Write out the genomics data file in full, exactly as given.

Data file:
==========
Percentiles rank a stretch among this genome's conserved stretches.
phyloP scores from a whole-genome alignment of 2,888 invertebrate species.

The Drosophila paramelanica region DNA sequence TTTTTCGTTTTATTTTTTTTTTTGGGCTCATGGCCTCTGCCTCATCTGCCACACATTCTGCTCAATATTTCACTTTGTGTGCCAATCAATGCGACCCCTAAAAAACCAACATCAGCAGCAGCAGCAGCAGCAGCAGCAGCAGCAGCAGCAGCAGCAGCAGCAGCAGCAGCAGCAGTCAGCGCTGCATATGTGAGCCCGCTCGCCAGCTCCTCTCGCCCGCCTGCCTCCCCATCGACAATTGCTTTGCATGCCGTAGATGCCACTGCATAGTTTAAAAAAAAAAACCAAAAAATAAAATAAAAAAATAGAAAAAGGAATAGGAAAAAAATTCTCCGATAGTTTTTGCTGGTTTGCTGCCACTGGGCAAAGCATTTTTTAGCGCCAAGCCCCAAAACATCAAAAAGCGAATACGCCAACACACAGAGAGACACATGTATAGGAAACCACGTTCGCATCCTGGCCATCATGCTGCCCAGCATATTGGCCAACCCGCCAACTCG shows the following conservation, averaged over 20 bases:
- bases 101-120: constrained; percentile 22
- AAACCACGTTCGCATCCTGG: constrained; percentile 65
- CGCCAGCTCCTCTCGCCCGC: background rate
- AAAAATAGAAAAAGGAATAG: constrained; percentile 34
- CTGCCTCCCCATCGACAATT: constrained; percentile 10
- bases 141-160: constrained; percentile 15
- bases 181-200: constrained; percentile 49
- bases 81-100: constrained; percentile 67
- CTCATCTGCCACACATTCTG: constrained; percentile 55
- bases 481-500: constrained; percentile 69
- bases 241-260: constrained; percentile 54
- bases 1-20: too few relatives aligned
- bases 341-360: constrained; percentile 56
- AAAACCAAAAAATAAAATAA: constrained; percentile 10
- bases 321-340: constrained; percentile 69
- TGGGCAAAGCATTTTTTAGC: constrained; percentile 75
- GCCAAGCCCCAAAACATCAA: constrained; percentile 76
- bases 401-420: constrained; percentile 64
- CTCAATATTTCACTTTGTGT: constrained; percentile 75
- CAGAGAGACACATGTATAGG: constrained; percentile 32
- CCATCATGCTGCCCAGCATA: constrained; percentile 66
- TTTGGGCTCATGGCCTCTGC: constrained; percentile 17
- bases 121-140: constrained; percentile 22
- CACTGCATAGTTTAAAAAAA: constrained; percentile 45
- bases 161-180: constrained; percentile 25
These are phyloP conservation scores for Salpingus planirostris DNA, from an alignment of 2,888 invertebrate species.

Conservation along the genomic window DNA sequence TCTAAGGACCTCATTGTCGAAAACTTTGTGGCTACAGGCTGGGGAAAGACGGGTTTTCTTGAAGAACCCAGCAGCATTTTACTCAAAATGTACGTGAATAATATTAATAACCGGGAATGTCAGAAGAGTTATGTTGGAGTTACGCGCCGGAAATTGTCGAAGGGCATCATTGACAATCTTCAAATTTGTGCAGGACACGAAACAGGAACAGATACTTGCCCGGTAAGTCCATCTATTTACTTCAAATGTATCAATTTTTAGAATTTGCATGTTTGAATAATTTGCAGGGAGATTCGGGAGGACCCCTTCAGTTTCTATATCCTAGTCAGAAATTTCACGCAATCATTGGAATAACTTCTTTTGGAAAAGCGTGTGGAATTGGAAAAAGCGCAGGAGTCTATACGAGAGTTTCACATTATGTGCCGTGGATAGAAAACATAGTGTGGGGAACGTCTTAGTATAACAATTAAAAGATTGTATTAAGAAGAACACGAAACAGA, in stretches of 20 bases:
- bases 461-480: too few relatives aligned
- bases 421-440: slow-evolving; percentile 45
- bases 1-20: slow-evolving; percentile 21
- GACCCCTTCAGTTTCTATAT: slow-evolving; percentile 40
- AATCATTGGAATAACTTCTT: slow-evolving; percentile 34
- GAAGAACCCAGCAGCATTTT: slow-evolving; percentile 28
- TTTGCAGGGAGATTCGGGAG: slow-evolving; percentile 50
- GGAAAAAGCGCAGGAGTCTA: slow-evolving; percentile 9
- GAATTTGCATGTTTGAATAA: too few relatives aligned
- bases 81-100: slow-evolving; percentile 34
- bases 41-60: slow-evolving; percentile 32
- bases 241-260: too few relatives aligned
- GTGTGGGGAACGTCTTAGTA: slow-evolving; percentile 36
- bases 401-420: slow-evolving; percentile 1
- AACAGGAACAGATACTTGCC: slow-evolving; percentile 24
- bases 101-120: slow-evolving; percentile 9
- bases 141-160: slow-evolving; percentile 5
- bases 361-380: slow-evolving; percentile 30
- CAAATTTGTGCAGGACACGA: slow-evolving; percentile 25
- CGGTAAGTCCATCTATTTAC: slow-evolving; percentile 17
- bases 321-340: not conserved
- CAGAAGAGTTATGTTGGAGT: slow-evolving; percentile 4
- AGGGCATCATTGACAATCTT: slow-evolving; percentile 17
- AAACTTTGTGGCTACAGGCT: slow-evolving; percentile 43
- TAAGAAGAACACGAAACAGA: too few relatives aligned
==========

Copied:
Percentiles rank a stretch among this genome's conserved stretches.
phyloP scores from a whole-genome alignment of 2,888 invertebrate species.

The Drosophila paramelanica region DNA sequence TTTTTCGTTTTATTTTTTTTTTTGGGCTCATGGCCTCTGCCTCATCTGCCACACATTCTGCTCAATATTTCACTTTGTGTGCCAATCAATGCGACCCCTAAAAAACCAACATCAGCAGCAGCAGCAGCAGCAGCAGCAGCAGCAGCAGCAGCAGCAGCAGCAGCAGCAGCAGCAGTCAGCGCTGCATATGTGAGCCCGCTCGCCAGCTCCTCTCGCCCGCCTGCCTCCCCATCGACAATTGCTTTGCATGCCGTAGATGCCACTGCATAGTTTAAAAAAAAAAACCAAAAAATAAAATAAAAAAATAGAAAAAGGAATAGGAAAAAAATTCTCCGATAGTTTTTGCTGGTTTGCTGCCACTGGGCAAAGCATTTTTTAGCGCCAAGCCCCAAAACATCAAAAAGCGAATACGCCAACACACAGAGAGACACATGTATAGGAAACCACGTTCGCATCCTGGCCATCATGCTGCCCAGCATATTGGCCAACCCGCCAACTCG shows the following conservation, averaged over 20 bases:
- bases 101-120: constrained; percentile 22
- AAACCACGTTCGCATCCTGG: constrained; percentile 65
- CGCCAGCTCCTCTCGCCCGC: background rate
- AAAAATAGAAAAAGGAATAG: constrained; percentile 34
- CTGCCTCCCCATCGACAATT: constrained; percentile 10
- bases 141-160: constrained; percentile 15
- bases 181-200: constrained; percentile 49
- bases 81-100: constrained; percentile 67
- CTCATCTGCCACACATTCTG: constrained; percentile 55
- bases 481-500: constrained; percentile 69
- bases 241-260: constrained; percentile 54
- bases 1-20: too few relatives aligned
- bases 341-360: constrained; percentile 56
- AAAACCAAAAAATAAAATAA: constrained; percentile 10
- bases 321-340: constrained; percentile 69
- TGGGCAAAGCATTTTTTAGC: constrained; percentile 75
- GCCAAGCCCCAAAACATCAA: constrained; percentile 76
- bases 401-420: constrained; percentile 64
- CTCAATATTTCACTTTGTGT: constrained; percentile 75
- CAGAGAGACACATGTATAGG: constrained; percentile 32
- CCATCATGCTGCCCAGCATA: constrained; percentile 66
- TTTGGGCTCATGGCCTCTGC: constrained; percentile 17
- bases 121-140: constrained; percentile 22
- CACTGCATAGTTTAAAAAAA: constrained; percentile 45
- bases 161-180: constrained; percentile 25
These are phyloP conservation scores for Salpingus planirostris DNA, from an alignment of 2,888 invertebrate species.

Conservation along the genomic window DNA sequence TCTAAGGACCTCATTGTCGAAAACTTTGTGGCTACAGGCTGGGGAAAGACGGGTTTTCTTGAAGAACCCAGCAGCATTTTACTCAAAATGTACGTGAATAATATTAATAACCGGGAATGTCAGAAGAGTTATGTTGGAGTTACGCGCCGGAAATTGTCGAAGGGCATCATTGACAATCTTCAAATTTGTGCAGGACACGAAACAGGAACAGATACTTGCCCGGTAAGTCCATCTATTTACTTCAAATGTATCAATTTTTAGAATTTGCATGTTTGAATAATTTGCAGGGAGATTCGGGAGGACCCCTTCAGTTTCTATATCCTAGTCAGAAATTTCACGCAATCATTGGAATAACTTCTTTTGGAAAAGCGTGTGGAATTGGAAAAAGCGCAGGAGTCTATACGAGAGTTTCACATTATGTGCCGTGGATAGAAAACATAGTGTGGGGAACGTCTTAGTATAACAATTAAAAGATTGTATTAAGAAGAACACGAAACAGA, in stretches of 20 bases:
- bases 461-480: too few relatives aligned
- bases 421-440: slow-evolving; percentile 45
- bases 1-20: slow-evolving; percentile 21
- GACCCCTTCAGTTTCTATAT: slow-evolving; percentile 40
- AATCATTGGAATAACTTCTT: slow-evolving; percentile 34
- GAAGAACCCAGCAGCATTTT: slow-evolving; percentile 28
- TTTGCAGGGAGATTCGGGAG: slow-evolving; percentile 50
- GGAAAAAGCGCAGGAGTCTA: slow-evolving; percentile 9
- GAATTTGCATGTTTGAATAA: too few relatives aligned
- bases 81-100: slow-evolving; percentile 34
- bases 41-60: slow-evolving; percentile 32
- bases 241-260: too few relatives aligned
- GTGTGGGGAACGTCTTAGTA: slow-evolving; percentile 36
- bases 401-420: slow-evolving; percentile 1
- AACAGGAACAGATACTTGCC: slow-evolving; percentile 24
- bases 101-120: slow-evolving; percentile 9
- bases 141-160: slow-evolving; percentile 5
- bases 361-380: slow-evolving; percentile 30
- CAAATTTGTGCAGGACACGA: slow-evolving; percentile 25
- CGGTAAGTCCATCTATTTAC: slow-evolving; percentile 17
- bases 321-340: not conserved
- CAGAAGAGTTATGTTGGAGT: slow-evolving; percentile 4
- AGGGCATCATTGACAATCTT: slow-evolving; percentile 17
- AAACTTTGTGGCTACAGGCT: slow-evolving; percentile 43
- TAAGAAGAACACGAAACAGA: too few relatives aligned